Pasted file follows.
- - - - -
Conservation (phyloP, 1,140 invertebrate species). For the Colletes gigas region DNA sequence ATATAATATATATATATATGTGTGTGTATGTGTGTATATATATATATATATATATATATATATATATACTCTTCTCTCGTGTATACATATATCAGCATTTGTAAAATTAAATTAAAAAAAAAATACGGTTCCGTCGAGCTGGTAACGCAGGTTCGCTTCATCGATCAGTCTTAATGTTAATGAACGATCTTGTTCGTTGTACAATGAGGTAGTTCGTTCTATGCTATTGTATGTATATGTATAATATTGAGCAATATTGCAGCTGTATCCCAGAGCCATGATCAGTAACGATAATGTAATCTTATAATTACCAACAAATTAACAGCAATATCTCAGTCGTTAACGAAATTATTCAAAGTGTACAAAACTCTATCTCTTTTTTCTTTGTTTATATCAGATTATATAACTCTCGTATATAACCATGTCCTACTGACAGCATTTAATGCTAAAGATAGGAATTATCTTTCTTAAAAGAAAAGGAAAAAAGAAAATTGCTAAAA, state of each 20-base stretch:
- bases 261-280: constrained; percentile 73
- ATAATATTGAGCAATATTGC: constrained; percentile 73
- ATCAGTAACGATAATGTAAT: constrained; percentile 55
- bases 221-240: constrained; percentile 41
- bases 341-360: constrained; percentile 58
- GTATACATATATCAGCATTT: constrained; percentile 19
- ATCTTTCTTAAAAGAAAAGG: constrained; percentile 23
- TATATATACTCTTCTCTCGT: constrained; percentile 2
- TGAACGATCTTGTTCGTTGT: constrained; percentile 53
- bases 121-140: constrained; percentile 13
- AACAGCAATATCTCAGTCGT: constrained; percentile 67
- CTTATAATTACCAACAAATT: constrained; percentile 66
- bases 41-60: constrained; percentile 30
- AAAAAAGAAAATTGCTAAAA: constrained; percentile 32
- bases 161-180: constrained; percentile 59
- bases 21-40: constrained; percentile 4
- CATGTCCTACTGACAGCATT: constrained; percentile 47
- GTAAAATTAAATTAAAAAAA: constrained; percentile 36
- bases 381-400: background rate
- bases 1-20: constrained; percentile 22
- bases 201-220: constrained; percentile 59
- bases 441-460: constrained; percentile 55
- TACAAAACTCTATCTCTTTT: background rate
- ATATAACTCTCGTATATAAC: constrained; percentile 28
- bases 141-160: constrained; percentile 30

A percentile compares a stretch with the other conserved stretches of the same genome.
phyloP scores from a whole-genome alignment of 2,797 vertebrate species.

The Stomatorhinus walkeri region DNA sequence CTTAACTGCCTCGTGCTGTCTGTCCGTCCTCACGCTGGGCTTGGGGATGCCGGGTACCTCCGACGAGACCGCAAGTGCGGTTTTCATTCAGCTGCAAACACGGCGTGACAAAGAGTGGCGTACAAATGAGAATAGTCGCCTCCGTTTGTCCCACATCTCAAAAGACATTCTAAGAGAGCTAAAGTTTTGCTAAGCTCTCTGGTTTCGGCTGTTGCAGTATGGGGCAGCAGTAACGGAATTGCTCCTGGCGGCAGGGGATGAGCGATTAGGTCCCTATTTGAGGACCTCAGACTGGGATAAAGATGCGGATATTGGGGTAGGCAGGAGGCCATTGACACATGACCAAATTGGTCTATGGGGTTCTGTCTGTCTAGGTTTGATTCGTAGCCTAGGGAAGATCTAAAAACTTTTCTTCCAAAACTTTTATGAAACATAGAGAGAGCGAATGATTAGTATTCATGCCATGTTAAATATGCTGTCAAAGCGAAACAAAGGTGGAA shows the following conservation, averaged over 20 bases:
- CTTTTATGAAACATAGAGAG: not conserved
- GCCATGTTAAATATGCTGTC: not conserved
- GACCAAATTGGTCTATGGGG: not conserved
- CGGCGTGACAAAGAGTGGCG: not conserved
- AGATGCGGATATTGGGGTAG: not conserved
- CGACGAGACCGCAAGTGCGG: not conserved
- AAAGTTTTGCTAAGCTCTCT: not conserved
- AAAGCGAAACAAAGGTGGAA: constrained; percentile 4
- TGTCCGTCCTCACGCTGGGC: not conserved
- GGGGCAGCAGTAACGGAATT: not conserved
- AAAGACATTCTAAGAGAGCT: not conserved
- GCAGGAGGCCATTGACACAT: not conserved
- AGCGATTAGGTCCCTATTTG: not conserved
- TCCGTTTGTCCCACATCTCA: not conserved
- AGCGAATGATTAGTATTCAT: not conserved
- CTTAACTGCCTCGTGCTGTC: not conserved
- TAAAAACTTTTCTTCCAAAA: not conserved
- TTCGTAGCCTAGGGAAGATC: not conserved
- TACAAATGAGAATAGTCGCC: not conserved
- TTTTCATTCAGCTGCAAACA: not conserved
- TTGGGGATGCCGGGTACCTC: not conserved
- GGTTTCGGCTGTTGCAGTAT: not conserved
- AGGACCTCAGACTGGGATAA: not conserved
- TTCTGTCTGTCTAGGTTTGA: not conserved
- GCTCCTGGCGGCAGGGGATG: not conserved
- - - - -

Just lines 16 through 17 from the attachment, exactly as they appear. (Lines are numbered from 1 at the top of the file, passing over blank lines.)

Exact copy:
- bases 161-180: constrained; percentile 59
- bases 21-40: constrained; percentile 4